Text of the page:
Plug, plug, plug

You may have noticed (how could you avoid it?) all the information about Seed’s new contest: if you’re commenting with a valid email address, you’re in the drawing. The prize is a 5-day trip to a great science city (there’s a poll to determine which one) — this is good, because even if some wacky creationist or HIV denialist or demented Republican wins, their reward will be some intense exposure to real science. I tell you, the brains behind this outfit are cunning and nefarious in their machinations. (If you are one of those deluded individuals who doesn’t want their illusions dashed, you can ask to be excused from the drawing. They’re cunning, but also nice.)


While I’m alerting you to the largesse of our host, let me mention another good deal: subscribe to Seed magazine, and they’ll give you this utterly faboo Sb beaker/coffee mug. I picked one up while I was in NY, and they are great — I’m half-seriously thinking I ought to get 6 subscriptions myself so I can have a whole set in my house, especially since my Trophy Wife™ has been casting covetous glances at my mug. Imagine your mornings, reading Seed, sipping coffee from that lovely mug; you’ll be the perfect image of the upscale nerd, just like me.


  1. ctenotrish, FCD says

    Gratuitous comment numero uno. I’d love a 5 day trip to darn near anywhere!

  2. Stephen says

    This comment contains no useful information/opinion. I just want a chance to get out of my town for 5 days.

    Please move along.

  3. idlemind says

    The prize is a 5-day trip to a great science city (there’s a poll to determine which one) — this is good, because even if some wacky creationist or HIV denialist or demented Republican wins, their reward will be some intense exposure to real science.

    Oh, please don’t throw me into that briar patch Farmer PZ!

  4. natasha says

    The great science cities have been narrowed down to Boston, San Francisco, and Cambridge, UK. No Paris? Drats! Voting is open and Cambridge is in the lead. Looks like some people don’t just want to get out of town… some may want to get out of the country.

  5. Russell says

    When I try to post with a real email address, at hotmail, these blogs say “there has been an error.” When I post with a fake email address, at mailinator, it works. Feh.

  6. Ken Mareld says

    Go Cambridge, or Boston, or wherever. No strike that wherever bit. I’d rather skip the visit to the GW Bush Institute for Advanced Physics and Brush Clearing in Crawford, Texas.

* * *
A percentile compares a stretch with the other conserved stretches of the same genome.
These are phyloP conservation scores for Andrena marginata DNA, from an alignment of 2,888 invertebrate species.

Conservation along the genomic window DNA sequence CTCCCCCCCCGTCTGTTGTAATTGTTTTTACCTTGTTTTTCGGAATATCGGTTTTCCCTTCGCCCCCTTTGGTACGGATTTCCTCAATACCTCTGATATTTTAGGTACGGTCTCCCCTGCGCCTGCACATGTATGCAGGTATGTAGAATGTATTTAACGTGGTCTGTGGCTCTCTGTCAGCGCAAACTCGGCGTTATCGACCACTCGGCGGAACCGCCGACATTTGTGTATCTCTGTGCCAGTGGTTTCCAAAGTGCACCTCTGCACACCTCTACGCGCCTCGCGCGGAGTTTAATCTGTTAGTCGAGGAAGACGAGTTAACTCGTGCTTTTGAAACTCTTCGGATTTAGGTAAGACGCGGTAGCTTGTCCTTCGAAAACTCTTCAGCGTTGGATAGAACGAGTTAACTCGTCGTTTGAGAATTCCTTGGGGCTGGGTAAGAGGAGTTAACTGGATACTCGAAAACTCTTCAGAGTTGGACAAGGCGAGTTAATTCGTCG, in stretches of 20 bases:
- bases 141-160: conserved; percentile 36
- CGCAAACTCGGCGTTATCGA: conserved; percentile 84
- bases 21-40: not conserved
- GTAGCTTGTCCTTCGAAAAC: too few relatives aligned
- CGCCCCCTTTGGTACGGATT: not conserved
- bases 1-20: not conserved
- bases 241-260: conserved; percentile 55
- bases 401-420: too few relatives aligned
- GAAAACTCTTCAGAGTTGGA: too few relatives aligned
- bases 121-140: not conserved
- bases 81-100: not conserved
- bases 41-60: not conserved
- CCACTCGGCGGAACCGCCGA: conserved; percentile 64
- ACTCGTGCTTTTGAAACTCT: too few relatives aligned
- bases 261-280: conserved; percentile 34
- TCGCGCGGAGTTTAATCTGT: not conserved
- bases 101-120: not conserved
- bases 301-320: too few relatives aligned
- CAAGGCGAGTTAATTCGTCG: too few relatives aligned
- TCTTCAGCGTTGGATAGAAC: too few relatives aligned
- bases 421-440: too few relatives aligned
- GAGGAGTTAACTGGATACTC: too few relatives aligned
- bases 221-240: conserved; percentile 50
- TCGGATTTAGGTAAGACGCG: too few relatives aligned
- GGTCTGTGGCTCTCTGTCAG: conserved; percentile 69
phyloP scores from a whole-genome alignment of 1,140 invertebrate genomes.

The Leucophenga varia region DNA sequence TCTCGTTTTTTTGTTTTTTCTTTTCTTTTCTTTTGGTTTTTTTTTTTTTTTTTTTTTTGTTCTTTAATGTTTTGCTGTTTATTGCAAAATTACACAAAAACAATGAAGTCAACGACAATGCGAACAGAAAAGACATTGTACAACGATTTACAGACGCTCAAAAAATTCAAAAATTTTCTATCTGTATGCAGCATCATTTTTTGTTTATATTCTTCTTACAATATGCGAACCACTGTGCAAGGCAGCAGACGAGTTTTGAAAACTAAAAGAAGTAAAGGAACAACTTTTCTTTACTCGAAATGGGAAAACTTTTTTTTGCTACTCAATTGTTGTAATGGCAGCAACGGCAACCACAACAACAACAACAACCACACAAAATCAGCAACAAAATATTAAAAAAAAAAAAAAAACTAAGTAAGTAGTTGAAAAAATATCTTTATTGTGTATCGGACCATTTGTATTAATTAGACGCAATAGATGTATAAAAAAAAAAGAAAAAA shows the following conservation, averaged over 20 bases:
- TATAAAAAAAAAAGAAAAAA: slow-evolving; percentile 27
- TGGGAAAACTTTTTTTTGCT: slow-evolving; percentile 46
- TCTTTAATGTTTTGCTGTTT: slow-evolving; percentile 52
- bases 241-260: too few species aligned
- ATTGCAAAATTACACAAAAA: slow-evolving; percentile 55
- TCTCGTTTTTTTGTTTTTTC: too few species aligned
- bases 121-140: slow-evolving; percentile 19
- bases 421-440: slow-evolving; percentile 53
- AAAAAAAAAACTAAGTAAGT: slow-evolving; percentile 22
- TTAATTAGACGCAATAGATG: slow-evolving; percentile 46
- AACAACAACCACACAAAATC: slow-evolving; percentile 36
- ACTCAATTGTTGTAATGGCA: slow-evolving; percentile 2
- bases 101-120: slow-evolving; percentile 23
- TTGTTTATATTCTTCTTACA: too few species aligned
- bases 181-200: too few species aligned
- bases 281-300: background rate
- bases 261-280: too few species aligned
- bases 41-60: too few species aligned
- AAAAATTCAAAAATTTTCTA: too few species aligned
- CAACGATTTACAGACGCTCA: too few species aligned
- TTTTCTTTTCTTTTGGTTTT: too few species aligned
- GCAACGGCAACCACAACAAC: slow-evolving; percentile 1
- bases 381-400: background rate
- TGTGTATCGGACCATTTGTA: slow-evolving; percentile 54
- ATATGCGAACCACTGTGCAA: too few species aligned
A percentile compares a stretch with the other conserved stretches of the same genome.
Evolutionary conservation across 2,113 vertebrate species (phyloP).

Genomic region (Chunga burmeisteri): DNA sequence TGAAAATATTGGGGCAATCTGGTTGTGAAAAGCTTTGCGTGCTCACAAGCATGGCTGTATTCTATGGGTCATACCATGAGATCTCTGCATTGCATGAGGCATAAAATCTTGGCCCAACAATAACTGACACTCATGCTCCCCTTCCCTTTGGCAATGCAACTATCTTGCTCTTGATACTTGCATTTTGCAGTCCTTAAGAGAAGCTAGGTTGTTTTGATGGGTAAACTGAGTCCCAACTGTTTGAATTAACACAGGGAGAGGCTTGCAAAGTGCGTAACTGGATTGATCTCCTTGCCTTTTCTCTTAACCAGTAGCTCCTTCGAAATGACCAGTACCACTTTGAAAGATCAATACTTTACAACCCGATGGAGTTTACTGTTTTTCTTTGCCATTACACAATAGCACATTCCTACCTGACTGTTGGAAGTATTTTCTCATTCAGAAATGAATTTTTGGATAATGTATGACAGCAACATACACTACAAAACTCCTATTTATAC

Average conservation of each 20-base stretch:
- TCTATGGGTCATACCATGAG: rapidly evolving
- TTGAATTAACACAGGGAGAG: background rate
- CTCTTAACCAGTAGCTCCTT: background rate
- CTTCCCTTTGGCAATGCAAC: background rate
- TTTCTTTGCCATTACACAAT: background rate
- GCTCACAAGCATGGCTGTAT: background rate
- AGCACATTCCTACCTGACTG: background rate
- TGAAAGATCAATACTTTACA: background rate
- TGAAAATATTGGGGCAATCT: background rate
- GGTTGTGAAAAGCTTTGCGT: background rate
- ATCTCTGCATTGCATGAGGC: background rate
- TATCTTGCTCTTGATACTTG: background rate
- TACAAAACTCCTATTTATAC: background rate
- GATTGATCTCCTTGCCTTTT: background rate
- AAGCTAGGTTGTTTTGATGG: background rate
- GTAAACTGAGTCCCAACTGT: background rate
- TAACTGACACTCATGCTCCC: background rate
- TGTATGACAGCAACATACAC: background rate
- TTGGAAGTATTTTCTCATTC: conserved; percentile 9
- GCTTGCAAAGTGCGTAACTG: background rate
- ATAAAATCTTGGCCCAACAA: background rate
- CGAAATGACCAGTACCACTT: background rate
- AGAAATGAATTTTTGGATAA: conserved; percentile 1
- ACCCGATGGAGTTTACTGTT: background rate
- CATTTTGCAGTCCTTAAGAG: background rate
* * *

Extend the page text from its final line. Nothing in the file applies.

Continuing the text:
7. jba says

    Hey, I already live (practicly) in Boston/Cambridge. If I win and thats the city chosen then whats up? They put me in a hotel a couple miles from my apartment and give me a day pass to the Museum of Science? Of course, I would love a pass to the MoS, its a fine fine place.

  8. says

    You strange people from exotic lands do not have to move to the US — you are eligible! Huzzah!

    Lest anyone goes nuts and starts posting comments like mad, the way this works is that all you have to do is make one comment (or use the entry submission form) between now and the time the 500,000th comment is made, and you’re in. Making one thousand comments will not enhance your likelihood of winning.

  9. says

    heck, I can DRIVE to the other two places for a week… But wondering, on the VERY off chance I won, how long it would take me to get a passport?

    anyway, I LOVE the mug. Do they sell them somewhere as well?

  10. AlanWCan says

    Hey, no fair. We drink coffee up here in Canada too you know. Seed’s only offering a one-issue freebie to those of us who don’t live in the Untied States of Jesusland; I think it would get all soggy if I poured coffee into it don’t you?

  11. phat says

    You know, I’ve been commenting a little bit more lately.

    This is going to keep me from getting more work done.



  12. says

    That mug looks awesome…now I wish I weren’t already subscribed, just so I could subscribe and get that mug. I wonder if renewing my subscription would count?

    Also, hi, I’m pathetic. Apparently all it takes is the announcement of a contest to bring me out of longtime lurkerdom.

  13. Luis says

    Maybe Chicago, to visit Argonne National Laboratory.

    Be sure to make your Sb coffee with 18.2 MΩ DI water for the maximum nerdiness.


  14. says

    I want a graduated coffee mug with the Science Blogs logo silkscreened on it, but I want the mug in the shape of an Erlenmeyer flask. ;-)

  15. BG says

    The mug looks great and I after reading all the great blogs here, I think I will subscribe just to do my part. Thank you to all the SciBlogers!

  16. Salt says

    Winning would be cool. I’d get a good detailed current explanation of just what God created and the up to date on how it all works. Not a bad deal at all. Cambridge would be excellent. Now if it included a lecture by Hawkings, right on.

    If it’s Boston, would I have to drive?

  17. syntyche says

    The great science cities have been narrowed down to Boston, San Francisco, and Cambridge, UK. No Paris?

    I’ll second that. Pretty sparse picks there. I guess I would have rather they interpreted that as “cities that had historic roles in the development of the scientific worldview”. Not that I’m complaining.

  18. Shygetz says

    Will they be providing a bowl of green M&M’s in the hotel suite? I have very high standards, you know…

  19. Tiskel says

    I just subscribed. I’ve been thinking of doing it for a little while, but that mug pushed me over the edge. Can’t wait…

  20. says